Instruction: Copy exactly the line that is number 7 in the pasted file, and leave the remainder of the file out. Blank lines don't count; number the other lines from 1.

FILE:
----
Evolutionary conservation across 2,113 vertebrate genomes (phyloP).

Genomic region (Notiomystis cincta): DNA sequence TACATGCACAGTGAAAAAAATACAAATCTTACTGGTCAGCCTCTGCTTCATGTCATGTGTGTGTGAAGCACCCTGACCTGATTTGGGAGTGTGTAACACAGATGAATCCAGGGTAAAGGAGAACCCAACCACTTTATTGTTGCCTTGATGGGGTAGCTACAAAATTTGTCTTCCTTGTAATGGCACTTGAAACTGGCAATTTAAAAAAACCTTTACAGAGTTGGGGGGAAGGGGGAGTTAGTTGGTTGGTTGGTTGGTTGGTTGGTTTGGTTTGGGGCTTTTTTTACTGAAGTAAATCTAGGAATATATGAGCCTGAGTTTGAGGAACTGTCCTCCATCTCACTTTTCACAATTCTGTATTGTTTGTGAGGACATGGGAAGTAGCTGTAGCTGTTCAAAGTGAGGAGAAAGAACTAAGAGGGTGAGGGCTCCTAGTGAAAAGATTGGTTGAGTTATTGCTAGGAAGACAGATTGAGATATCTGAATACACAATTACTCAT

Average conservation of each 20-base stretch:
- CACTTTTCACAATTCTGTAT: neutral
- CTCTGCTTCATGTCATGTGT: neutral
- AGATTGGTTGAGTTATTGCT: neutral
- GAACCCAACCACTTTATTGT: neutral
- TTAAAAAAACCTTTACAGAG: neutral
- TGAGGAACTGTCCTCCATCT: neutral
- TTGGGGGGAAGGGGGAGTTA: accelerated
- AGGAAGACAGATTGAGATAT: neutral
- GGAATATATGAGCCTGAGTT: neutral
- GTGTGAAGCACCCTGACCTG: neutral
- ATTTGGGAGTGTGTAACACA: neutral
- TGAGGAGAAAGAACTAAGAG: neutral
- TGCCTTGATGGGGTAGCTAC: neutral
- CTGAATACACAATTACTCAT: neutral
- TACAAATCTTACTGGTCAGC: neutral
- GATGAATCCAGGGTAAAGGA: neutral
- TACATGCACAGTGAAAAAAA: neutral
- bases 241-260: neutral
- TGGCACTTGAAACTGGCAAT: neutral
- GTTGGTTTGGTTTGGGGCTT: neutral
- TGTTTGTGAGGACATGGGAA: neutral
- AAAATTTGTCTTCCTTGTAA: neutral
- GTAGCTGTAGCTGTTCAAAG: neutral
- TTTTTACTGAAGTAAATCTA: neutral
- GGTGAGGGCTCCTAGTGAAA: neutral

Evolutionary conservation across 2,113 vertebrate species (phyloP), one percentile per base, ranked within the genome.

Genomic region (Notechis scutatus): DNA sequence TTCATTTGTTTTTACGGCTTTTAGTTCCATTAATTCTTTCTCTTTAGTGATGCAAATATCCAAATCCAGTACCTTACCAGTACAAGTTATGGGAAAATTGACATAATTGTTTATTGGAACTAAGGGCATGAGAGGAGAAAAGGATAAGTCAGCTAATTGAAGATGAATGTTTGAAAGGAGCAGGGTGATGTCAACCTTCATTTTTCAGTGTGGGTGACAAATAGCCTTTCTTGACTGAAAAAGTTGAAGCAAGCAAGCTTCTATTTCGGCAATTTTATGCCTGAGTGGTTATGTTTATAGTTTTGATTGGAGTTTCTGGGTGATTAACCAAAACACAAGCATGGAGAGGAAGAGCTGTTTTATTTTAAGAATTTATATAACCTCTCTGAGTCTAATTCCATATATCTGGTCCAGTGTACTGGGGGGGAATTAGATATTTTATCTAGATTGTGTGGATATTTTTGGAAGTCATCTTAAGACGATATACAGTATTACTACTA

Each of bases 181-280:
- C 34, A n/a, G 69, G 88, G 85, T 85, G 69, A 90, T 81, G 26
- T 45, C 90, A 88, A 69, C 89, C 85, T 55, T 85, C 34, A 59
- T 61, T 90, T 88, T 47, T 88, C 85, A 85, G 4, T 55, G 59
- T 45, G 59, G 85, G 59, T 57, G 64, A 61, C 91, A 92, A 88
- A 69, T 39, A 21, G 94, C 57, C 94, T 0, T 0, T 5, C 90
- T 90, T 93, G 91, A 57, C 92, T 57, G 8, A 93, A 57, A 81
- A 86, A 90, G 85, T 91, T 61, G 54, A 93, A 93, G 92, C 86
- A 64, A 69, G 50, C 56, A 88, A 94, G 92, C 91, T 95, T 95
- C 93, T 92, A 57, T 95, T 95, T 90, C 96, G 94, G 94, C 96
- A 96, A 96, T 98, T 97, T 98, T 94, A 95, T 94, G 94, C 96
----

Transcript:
- GAACCCAACCACTTTATTGT: neutral